“The story of the human race is the story of men and women selling themselves short.” — Abraham Maslow
Maslow’s hierarchy of needs is a well-known theory of motivation. Published in 1943, it sets out psychologist Abraham Maslow’s belief that humans are motivated by five basic categories of needs which, in a nutshell, are physiological, safety, love, esteem, and self-actualisation. A hierarchy exists, and the basic needs for physical survival such as food, water and shelter must be met before attention can be turned to the next level of need – creating a pyramid of motivational needs with each one that’s fulfilled providing the base on which the next level can be built. In this sense, self-actualisation is the apex of the pyramid, but what does self-actualisation mean, and can everyone achieve it?
Maslow’s definition of self-actualisation is as follows: “It refers to the person’s desire for self-fulfillment, namely, to the tendency for him to become actualised in what he is potentially.” In other words, reaching your full potential. Of course, full potential is a very individual thing, meaning self-actualisation isn’t going to look the same for everyone.
“Musicians must make music, artists must paint, poets must write if they are to be ultimately at peace with themselves. What human beings can be, they must be. They must be true to their own nature. This need we may call self-actualisation.” – Abraham Maslow
The original hierarchy of needs has been scrutinised by many professionals over the years and the research methods used by Maslow to define the characteristics of a self-actualised individual can be considered flawed, but his work is still at the core of positive psychology to this day. His focus was firmly on human potential and how each of us could fulfil that potential, but he made it clear that “there are no perfect human beings” and all of us are in a constant state of “becoming” the best we can be.
Characteristics of Self-Actualisation
The shared characteristics Maslow identified in those he believed to be self-actualised individuals include:
- An acceptance of themselves and others for what they are
- An efficient perception of reality and ability to tolerate uncertainty
- Spontaneity in thought and action
- Strong moral and ethical standards
- And an ability to look at life objectively.
His research centred on 18 people, including Albert Einstein and Mother Theresa, and the behaviours he saw that demonstrated self-actualisation included:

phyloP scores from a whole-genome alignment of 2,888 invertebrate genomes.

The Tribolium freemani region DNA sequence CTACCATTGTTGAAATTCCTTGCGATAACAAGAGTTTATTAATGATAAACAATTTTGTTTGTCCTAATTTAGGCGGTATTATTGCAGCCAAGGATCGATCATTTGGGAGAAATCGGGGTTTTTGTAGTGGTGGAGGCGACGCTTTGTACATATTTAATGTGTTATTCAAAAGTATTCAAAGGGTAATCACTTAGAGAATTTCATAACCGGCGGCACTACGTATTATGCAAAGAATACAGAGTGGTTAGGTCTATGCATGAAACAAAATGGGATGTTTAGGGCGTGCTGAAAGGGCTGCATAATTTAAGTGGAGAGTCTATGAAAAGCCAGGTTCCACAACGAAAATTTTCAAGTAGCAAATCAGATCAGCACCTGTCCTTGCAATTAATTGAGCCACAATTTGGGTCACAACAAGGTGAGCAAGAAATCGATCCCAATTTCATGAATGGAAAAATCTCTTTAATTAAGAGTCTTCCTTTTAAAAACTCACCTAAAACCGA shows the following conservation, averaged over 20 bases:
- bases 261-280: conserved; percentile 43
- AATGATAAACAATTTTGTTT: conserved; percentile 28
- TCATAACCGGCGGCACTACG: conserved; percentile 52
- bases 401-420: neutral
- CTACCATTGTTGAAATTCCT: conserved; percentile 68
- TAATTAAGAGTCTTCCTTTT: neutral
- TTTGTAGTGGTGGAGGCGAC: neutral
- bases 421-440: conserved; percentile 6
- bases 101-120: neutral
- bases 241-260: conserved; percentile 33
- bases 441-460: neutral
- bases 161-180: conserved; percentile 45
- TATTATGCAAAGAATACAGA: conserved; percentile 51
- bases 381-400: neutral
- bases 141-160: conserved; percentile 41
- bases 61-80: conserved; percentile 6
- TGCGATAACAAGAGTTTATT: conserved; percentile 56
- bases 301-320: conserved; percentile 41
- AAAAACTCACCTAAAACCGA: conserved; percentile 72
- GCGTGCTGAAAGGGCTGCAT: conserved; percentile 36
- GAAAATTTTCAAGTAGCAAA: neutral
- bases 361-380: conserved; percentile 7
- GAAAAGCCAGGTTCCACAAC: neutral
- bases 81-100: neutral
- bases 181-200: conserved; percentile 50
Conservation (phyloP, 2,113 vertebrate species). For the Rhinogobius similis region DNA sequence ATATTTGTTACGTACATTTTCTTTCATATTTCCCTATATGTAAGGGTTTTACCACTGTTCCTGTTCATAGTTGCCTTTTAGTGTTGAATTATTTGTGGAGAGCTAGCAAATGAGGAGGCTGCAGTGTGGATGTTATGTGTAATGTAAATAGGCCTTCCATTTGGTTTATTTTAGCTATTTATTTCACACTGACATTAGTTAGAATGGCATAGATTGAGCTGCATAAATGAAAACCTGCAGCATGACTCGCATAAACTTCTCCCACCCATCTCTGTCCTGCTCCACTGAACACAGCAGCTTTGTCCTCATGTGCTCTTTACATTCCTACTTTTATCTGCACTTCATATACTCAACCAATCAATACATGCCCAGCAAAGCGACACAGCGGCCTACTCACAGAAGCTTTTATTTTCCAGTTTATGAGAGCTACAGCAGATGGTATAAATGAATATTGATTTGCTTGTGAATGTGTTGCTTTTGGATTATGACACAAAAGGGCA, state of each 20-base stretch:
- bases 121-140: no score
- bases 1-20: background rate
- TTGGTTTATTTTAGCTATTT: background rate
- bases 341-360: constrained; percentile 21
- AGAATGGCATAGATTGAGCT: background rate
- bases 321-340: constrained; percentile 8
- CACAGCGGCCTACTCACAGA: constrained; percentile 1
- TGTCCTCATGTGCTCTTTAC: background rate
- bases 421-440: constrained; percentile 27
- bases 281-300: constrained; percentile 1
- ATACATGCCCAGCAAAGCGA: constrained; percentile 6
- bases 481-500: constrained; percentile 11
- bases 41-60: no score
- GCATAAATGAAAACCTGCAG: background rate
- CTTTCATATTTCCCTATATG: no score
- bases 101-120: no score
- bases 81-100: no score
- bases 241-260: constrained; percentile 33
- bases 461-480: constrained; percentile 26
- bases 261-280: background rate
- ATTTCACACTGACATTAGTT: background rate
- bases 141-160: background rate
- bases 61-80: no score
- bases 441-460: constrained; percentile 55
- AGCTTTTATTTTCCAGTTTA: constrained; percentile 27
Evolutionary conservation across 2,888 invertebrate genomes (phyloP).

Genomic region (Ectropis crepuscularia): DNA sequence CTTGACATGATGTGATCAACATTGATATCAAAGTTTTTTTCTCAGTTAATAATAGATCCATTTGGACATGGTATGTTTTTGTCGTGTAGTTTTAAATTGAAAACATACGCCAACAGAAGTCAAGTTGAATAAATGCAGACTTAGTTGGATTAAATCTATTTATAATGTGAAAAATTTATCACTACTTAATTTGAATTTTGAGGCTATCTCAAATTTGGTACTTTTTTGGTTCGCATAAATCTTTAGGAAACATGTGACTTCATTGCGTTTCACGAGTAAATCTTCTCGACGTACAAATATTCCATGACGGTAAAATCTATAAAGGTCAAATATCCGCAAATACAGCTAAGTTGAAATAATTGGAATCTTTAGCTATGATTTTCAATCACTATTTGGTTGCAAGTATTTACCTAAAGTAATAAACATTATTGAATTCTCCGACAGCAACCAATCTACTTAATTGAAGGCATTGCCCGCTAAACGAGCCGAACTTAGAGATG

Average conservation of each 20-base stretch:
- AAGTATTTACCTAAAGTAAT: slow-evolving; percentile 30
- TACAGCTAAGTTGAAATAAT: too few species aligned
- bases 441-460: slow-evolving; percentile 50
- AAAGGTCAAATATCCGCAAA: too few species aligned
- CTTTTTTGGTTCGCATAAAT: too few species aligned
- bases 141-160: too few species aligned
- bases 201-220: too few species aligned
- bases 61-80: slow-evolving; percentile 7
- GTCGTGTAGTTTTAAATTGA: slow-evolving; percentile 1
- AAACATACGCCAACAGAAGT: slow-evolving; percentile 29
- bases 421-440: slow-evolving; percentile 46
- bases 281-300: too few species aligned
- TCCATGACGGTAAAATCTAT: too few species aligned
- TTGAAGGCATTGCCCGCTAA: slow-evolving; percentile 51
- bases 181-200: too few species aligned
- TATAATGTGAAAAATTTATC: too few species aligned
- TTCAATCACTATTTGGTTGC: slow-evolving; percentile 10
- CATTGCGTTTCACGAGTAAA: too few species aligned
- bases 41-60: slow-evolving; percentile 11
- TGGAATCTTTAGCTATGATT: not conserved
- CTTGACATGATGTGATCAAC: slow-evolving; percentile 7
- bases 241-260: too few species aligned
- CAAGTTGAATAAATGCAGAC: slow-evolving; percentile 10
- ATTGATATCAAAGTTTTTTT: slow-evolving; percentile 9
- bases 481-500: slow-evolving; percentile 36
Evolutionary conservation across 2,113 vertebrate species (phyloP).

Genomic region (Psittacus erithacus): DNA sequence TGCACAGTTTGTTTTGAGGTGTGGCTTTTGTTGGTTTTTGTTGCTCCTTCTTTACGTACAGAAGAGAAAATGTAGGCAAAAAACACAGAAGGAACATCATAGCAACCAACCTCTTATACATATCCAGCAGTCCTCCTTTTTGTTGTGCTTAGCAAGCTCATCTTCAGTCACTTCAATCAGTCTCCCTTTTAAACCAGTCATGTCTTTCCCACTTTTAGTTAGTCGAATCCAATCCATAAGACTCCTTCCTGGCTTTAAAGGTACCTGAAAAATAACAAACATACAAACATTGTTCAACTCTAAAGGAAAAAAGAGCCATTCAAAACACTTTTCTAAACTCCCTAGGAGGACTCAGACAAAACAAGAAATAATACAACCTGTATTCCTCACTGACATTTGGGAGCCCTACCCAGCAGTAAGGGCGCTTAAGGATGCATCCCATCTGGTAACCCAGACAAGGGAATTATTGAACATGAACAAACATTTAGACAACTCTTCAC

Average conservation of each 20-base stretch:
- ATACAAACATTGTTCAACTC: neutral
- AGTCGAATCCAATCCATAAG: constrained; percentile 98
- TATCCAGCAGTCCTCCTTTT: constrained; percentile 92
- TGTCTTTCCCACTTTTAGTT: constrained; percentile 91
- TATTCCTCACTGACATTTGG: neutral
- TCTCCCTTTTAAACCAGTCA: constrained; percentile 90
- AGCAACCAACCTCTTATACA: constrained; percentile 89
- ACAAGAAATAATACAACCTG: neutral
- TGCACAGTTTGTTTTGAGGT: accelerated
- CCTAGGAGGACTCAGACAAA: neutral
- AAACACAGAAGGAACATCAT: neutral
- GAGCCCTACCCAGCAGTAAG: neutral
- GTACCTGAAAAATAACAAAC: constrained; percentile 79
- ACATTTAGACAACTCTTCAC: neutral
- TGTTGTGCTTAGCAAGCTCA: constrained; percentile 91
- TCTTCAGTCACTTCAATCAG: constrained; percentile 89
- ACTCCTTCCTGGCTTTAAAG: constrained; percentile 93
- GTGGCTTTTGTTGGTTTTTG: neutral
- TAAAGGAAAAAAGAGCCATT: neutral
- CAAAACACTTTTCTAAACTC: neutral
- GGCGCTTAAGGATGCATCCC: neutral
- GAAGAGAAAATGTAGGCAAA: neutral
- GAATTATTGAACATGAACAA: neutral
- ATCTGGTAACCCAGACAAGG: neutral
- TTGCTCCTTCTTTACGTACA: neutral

- Listening to their own feelings when evaluating experiences, not the voice or view of authority, tradition, or the majority
- Being prepared to be unpopular if their views differed from others
- Trying new things instead of sticking to safe, known paths
- Being honest and avoiding pretence
- Being present; fully absorbed and concentrating on the present moment
- Taking responsibility and working hard
- And having an awareness of their defences, and the courage to lower them.
So, can we all achieve self-actualisation? Maslow believes so, saying, “All the evidence that we have indicates that it is reasonable to assume in practically every human being, and certainly in almost every newborn baby, that there is an active will toward health, an impulse towards growth, or towards the actualisation,” yet it’s known that only a very small percentage of the population have achieved this in reality. Why? Well, in Maslow’s words, “It seems that the necessary thing to do is not to fear mistakes, to plunge in, to do the best that one can, hoping to learn enough from blunders to correct them eventually,” and therein lies the answer – fear holds us back.
“One can choose to go back toward safety or forward toward growth. Growth must be chosen again and again; fear must be overcome again and again.” – Abraham Maslow
Self-actualisation is not an endpoint or a destination, it’s an ongoing journey and process. Are you willing to be true to who you are to become all you can be?
Don MacNaughton is a High-Performance Coach, Mentor and Key Note Speaker.
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